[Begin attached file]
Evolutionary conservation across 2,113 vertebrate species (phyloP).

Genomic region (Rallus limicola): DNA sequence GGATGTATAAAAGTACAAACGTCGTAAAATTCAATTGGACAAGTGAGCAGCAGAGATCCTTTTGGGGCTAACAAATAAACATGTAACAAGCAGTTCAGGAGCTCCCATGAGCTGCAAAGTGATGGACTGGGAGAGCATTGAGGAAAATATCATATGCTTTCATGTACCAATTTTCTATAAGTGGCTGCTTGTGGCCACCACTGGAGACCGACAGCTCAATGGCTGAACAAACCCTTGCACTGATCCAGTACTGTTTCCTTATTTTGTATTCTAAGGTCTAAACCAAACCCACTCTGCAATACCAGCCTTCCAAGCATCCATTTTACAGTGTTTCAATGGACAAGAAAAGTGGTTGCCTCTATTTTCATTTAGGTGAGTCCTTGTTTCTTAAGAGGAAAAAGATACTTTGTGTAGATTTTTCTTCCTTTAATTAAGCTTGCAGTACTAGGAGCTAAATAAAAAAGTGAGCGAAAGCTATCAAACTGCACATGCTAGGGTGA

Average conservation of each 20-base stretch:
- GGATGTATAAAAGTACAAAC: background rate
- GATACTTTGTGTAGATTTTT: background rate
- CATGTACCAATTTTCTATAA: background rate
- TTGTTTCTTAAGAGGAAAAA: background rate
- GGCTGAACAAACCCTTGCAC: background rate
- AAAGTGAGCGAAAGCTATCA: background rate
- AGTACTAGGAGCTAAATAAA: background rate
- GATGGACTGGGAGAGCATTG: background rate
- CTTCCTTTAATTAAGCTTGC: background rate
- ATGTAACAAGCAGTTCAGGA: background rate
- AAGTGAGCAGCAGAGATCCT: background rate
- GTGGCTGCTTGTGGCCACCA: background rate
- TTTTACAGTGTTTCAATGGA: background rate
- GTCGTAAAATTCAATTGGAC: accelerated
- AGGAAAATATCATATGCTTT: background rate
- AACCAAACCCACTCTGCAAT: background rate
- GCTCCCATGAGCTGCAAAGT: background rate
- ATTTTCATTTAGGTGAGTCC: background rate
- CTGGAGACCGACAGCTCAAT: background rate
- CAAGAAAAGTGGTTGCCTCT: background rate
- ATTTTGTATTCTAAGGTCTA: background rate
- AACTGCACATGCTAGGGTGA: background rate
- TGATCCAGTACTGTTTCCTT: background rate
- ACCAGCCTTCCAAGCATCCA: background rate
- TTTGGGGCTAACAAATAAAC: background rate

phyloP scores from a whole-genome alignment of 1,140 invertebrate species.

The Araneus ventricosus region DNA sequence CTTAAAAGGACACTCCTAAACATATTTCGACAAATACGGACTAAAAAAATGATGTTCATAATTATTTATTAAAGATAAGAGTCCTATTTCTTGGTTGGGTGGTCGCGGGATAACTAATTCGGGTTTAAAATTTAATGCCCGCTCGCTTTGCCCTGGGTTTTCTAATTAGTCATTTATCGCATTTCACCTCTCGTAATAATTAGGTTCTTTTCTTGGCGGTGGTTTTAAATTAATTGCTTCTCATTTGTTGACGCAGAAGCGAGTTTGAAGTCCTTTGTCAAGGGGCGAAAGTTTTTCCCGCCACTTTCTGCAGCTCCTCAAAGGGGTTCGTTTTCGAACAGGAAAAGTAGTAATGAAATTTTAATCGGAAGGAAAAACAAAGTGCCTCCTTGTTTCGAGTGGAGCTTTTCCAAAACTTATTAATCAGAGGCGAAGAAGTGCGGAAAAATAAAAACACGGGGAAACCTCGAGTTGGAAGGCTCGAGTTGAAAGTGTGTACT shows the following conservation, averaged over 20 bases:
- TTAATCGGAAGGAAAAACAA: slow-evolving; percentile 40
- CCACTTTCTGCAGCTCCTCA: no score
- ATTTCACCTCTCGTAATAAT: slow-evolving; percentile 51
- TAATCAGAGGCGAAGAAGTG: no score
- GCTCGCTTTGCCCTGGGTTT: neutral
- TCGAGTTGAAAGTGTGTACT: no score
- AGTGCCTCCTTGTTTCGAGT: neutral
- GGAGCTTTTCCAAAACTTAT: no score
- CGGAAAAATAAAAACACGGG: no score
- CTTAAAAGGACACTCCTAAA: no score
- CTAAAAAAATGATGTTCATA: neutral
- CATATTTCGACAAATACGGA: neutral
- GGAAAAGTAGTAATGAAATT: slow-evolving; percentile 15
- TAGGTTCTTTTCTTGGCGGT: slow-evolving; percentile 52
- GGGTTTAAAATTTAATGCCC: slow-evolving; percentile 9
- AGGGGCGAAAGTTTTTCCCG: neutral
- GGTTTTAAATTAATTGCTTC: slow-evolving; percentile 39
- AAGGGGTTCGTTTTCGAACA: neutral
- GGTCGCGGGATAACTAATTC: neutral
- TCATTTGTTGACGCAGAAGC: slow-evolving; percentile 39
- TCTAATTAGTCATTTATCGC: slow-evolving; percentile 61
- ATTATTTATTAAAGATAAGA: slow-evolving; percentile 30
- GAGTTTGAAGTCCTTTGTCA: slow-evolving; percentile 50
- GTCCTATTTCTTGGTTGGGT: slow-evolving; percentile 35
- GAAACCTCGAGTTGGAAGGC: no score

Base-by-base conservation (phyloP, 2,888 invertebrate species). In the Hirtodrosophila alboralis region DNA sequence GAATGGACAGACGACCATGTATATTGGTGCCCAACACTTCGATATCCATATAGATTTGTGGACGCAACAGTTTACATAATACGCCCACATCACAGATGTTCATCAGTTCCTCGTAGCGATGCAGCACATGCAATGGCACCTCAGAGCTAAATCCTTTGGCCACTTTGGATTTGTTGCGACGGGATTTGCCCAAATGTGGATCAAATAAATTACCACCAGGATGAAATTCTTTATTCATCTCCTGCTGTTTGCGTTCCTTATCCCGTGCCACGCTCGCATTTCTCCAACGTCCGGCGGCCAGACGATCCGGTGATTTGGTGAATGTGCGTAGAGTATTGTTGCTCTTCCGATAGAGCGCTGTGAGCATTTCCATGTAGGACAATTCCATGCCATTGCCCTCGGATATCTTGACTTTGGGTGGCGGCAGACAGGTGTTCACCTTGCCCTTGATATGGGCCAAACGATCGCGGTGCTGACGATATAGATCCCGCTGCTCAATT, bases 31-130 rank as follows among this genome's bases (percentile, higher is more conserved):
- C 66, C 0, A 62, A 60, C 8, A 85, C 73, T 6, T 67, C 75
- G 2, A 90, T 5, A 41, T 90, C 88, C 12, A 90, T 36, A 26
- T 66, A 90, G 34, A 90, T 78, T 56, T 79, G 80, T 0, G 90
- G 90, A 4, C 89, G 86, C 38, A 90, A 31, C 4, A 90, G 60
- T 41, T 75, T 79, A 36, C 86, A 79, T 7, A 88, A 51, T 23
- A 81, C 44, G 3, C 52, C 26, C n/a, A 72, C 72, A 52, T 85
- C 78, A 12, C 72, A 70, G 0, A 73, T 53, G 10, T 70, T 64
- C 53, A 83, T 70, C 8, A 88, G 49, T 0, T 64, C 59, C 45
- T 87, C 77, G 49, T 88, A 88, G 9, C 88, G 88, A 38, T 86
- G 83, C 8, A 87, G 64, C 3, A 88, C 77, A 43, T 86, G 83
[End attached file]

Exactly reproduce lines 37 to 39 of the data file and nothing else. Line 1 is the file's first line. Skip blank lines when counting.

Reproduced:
- AGTGCCTCCTTGTTTCGAGT: neutral
- GGAGCTTTTCCAAAACTTAT: no score
- CGGAAAAATAAAAACACGGG: no score